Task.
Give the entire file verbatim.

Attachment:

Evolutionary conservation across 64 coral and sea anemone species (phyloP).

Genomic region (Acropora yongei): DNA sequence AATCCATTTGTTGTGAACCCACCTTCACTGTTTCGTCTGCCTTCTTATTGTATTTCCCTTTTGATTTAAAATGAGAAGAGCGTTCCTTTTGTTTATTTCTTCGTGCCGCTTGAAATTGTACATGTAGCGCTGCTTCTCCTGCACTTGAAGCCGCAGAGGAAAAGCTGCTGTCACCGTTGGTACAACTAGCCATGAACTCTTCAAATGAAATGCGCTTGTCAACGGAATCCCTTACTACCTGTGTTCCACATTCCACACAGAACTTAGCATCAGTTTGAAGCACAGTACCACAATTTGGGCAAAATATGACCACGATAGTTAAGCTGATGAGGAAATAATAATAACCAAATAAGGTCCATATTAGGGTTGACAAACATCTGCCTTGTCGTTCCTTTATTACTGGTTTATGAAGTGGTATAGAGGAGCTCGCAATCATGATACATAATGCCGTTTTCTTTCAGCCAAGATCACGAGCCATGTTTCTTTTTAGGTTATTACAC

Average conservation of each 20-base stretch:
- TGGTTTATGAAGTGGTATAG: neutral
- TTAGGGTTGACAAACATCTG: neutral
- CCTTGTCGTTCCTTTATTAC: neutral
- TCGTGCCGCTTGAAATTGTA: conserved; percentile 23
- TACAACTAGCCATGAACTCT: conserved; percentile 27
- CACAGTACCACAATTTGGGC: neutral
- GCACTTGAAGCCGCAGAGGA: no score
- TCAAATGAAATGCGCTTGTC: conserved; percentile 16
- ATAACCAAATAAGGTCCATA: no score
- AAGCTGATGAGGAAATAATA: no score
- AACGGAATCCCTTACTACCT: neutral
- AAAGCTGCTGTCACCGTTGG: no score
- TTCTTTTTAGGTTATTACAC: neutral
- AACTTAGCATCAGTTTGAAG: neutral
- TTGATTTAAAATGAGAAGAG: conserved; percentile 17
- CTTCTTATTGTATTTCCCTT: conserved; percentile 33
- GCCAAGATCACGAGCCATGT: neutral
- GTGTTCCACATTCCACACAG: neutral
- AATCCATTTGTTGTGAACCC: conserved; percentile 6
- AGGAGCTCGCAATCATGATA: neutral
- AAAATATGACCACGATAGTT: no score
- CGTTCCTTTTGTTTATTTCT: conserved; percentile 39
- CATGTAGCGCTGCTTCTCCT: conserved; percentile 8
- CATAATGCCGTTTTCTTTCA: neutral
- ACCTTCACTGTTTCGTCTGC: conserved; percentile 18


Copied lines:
Evolutionary conservation across 64 coral and sea anemone species (phyloP).

Genomic region (Acropora yongei): DNA sequence AATCCATTTGTTGTGAACCCACCTTCACTGTTTCGTCTGCCTTCTTATTGTATTTCCCTTTTGATTTAAAATGAGAAGAGCGTTCCTTTTGTTTATTTCTTCGTGCCGCTTGAAATTGTACATGTAGCGCTGCTTCTCCTGCACTTGAAGCCGCAGAGGAAAAGCTGCTGTCACCGTTGGTACAACTAGCCATGAACTCTTCAAATGAAATGCGCTTGTCAACGGAATCCCTTACTACCTGTGTTCCACATTCCACACAGAACTTAGCATCAGTTTGAAGCACAGTACCACAATTTGGGCAAAATATGACCACGATAGTTAAGCTGATGAGGAAATAATAATAACCAAATAAGGTCCATATTAGGGTTGACAAACATCTGCCTTGTCGTTCCTTTATTACTGGTTTATGAAGTGGTATAGAGGAGCTCGCAATCATGATACATAATGCCGTTTTCTTTCAGCCAAGATCACGAGCCATGTTTCTTTTTAGGTTATTACAC

Average conservation of each 20-base stretch:
- TGGTTTATGAAGTGGTATAG: neutral
- TTAGGGTTGACAAACATCTG: neutral
- CCTTGTCGTTCCTTTATTAC: neutral
- TCGTGCCGCTTGAAATTGTA: conserved; percentile 23
- TACAACTAGCCATGAACTCT: conserved; percentile 27
- CACAGTACCACAATTTGGGC: neutral
- GCACTTGAAGCCGCAGAGGA: no score
- TCAAATGAAATGCGCTTGTC: conserved; percentile 16
- ATAACCAAATAAGGTCCATA: no score
- AAGCTGATGAGGAAATAATA: no score
- AACGGAATCCCTTACTACCT: neutral
- AAAGCTGCTGTCACCGTTGG: no score
- TTCTTTTTAGGTTATTACAC: neutral
- AACTTAGCATCAGTTTGAAG: neutral
- TTGATTTAAAATGAGAAGAG: conserved; percentile 17
- CTTCTTATTGTATTTCCCTT: conserved; percentile 33
- GCCAAGATCACGAGCCATGT: neutral
- GTGTTCCACATTCCACACAG: neutral
- AATCCATTTGTTGTGAACCC: conserved; percentile 6
- AGGAGCTCGCAATCATGATA: neutral
- AAAATATGACCACGATAGTT: no score
- CGTTCCTTTTGTTTATTTCT: conserved; percentile 39
- CATGTAGCGCTGCTTCTCCT: conserved; percentile 8
- CATAATGCCGTTTTCTTTCA: neutral
- ACCTTCACTGTTTCGTCTGC: conserved; percentile 18